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[1.7.10] Simple updateAITasks question for entity


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Hi guys,

 

is there any way to make sure that this call is not made on the entities when they are out of sight of the player ... or at a certain distance of any players.

 

It is just about saving CPU ...

 

Is there a check I can make inside that call to filter it out if my entity is far from any player?

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world.getClosestPlayer

Apparently I'm a complete and utter jerk and come to this forum just like to make fun of people, be confrontational, and make your personal life miserable.  If you think this is the case, JUST REPORT ME.  Otherwise you're just going to get reported when you reply to my posts and point it out, because odds are, I was trying to be nice.

 

Exception: If you do not understand Java, I WILL NOT HELP YOU and your thread will get locked.

 

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You could look at the existing AI functions.  AIWander I know turns off when the player is more than 32 blocks away.

Apparently I'm a complete and utter jerk and come to this forum just like to make fun of people, be confrontational, and make your personal life miserable.  If you think this is the case, JUST REPORT ME.  Otherwise you're just going to get reported when you reply to my posts and point it out, because odds are, I was trying to be nice.

 

Exception: If you do not understand Java, I WILL NOT HELP YOU and your thread will get locked.

 

DO NOT PM ME WITH PROBLEMS. No help will be given.

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I don't know that the AI actually turns off.    The logic within each AI task may check distance to the player, but it still checks every tick I think.  In other words, by the time you check the distance you're already technically executing the AI!

 

I think the main thing is to simply make the AI do as little as possible when out of range.  So it will still run, you'll still have to check range, but then you can short circuit the execution to minimize processing.

Check out my tutorials here: http://jabelarminecraft.blogspot.com/

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I don't know that the AI actually turns off.    The logic within each AI task may check distance to the player, but it still checks every tick I think.  In other words, by the time you check the distance you're already technically executing the AI!

 

I think the main thing is to simply make the AI do as little as possible when out of range.  So it will still run, you'll still have to check range, but then you can short circuit the execution to minimize processing.

 

Yeah I thought about that, but I was just wondering if searching for player proximity at every tick for every entity would eat to much CPU instead of just executing the AI ...

 

I could this this, but I wanted to know from the guys who do a lot of creature in their mod (like mo's creature or something) how they handled this.

 

I wanted to make sure I was not missing a standard way to turn of the AI ...

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Like I said, it is a tradeoff.  By the time you check to see if the entity is in distance to enable/disable the AI, you're already doing some processing.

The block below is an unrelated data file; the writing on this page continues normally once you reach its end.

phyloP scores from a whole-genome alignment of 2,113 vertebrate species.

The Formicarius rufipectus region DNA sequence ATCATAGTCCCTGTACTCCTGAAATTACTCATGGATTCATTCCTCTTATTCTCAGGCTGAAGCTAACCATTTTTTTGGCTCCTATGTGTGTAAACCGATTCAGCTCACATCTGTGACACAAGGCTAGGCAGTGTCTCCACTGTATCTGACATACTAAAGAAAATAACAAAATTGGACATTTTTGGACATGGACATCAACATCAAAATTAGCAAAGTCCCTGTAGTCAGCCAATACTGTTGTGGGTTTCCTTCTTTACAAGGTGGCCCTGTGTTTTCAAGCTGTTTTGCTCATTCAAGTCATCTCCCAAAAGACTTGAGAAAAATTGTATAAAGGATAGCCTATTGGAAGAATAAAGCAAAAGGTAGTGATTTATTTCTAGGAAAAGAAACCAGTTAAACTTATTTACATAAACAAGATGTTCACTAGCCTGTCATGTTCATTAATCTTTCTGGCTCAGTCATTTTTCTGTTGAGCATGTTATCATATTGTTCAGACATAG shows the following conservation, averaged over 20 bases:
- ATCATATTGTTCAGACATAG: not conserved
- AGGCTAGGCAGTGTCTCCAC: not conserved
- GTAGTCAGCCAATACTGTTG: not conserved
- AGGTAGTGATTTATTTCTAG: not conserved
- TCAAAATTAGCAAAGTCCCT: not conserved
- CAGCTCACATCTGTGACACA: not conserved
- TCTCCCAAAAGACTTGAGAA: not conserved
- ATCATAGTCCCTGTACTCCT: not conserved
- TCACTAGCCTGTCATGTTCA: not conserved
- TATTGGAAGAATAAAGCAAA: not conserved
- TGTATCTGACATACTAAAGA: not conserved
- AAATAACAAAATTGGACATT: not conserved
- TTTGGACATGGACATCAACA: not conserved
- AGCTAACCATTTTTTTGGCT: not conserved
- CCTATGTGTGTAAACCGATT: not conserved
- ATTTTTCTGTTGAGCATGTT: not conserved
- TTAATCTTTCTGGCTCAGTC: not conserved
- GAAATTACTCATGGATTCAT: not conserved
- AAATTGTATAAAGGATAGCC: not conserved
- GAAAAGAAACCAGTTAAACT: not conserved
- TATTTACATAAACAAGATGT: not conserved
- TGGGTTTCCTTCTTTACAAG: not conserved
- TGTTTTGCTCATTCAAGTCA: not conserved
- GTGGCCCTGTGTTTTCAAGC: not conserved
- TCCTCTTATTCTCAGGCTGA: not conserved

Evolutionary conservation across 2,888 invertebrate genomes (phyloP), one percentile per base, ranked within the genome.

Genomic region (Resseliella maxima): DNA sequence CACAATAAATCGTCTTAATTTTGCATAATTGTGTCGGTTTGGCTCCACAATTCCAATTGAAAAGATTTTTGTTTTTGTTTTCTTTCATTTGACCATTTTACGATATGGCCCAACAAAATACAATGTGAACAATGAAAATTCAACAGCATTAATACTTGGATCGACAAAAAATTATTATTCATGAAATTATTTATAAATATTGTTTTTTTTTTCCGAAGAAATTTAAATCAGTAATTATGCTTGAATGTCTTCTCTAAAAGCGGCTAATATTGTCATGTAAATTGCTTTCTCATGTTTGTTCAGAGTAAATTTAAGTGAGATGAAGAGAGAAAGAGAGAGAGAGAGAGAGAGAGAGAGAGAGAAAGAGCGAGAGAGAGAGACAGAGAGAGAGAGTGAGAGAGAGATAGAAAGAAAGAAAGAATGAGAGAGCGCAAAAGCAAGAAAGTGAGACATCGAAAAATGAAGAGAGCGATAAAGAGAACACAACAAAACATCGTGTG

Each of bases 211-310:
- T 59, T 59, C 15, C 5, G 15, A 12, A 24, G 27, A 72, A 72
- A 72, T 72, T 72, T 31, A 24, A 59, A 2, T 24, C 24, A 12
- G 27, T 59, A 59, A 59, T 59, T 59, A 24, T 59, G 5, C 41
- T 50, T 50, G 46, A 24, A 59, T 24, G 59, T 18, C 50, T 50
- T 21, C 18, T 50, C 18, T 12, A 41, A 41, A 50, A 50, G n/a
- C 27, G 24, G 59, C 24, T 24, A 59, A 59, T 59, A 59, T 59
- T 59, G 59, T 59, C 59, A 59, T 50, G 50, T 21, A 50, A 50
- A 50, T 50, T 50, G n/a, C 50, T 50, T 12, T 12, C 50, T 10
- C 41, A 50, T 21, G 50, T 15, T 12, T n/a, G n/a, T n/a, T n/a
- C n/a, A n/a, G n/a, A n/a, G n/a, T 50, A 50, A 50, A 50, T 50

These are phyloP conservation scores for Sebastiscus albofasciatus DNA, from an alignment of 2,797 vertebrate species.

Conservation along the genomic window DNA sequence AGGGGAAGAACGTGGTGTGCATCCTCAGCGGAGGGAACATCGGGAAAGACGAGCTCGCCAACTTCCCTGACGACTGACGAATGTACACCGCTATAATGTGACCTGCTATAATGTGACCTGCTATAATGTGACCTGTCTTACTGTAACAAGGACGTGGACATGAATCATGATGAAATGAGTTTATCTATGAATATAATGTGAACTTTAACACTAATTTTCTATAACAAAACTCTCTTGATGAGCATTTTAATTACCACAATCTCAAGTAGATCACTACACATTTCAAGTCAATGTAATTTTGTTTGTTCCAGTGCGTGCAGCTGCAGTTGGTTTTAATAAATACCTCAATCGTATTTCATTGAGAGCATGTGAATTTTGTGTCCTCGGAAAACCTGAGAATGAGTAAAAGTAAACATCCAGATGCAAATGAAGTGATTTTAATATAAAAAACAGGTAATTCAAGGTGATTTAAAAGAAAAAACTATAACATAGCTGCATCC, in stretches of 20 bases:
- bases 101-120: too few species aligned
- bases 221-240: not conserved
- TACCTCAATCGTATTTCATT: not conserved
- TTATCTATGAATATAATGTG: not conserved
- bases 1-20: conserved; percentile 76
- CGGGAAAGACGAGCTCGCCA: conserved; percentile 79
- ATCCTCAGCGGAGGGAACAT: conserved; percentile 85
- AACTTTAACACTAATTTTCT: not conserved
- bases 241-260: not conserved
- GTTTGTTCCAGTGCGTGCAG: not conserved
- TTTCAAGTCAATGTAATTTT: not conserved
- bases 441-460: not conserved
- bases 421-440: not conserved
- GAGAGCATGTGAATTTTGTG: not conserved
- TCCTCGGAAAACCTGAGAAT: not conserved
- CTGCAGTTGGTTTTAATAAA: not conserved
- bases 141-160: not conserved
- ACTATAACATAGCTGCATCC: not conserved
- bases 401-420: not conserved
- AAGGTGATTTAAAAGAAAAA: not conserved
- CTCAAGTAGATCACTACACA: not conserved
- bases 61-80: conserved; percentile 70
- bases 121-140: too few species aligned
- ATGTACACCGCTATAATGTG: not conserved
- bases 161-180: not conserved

On a modern computer, only really crazy stuff can cause performance hits.  Think about all the checks that Minecraft is already doing every tick.  Most mods are just a drop in the bucket.

 

Note that I think you can set entities to despawn if they're out of range for a long time, and the chunk loading and unloading also help manage the overall active portion of the world.  This is the way Minecraft naturally ensures there isn't unlimited entities.

 

In my experience, while it is good to be sensitive to performance issues you only really need to get fancy if you find an actual performance issue.  Performance issues usually have a Pareto distribution, meaning that a couple issues usually cause >80% of the problem.  So just spend time on those issues, and usually you can only identify the worst offenders after you've tried it out.

Check out my tutorials here: http://jabelarminecraft.blogspot.com/

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Like I said, it is a tradeoff.  By the time you check to see if the entity is in distance to enable/disable the AI, you're already doing some processing.

 

On a modern computer, only really crazy stuff can cause performance hits.  Think about all the checks that Minecraft is already doing every tick.  Most mods are just a drop in the bucket.

 

Note that I think you can set entities to despawn if they're out of range for a long time, and the chunk loading and unloading also help manage the overall active portion of the world.  This is the way Minecraft naturally ensures there isn't unlimited entities.

 

In my experience, while it is good to be sensitive to performance issues you only really need to get fancy if you find an actual performance issue.  Performance issues usually have a Pareto distribution, meaning that a couple issues usually cause >80% of the problem.  So just spend time on those issues, and usually you can only identify the worst offenders after you've tried it out.

 

Thanks Jabelar,

 

very good answer here. I will just check the distance from the players. As you said, I doubt that it will kill the CPU. I will try both and do some perfmon measurement. So I will sleep better ;)

 

Thanks for the help!

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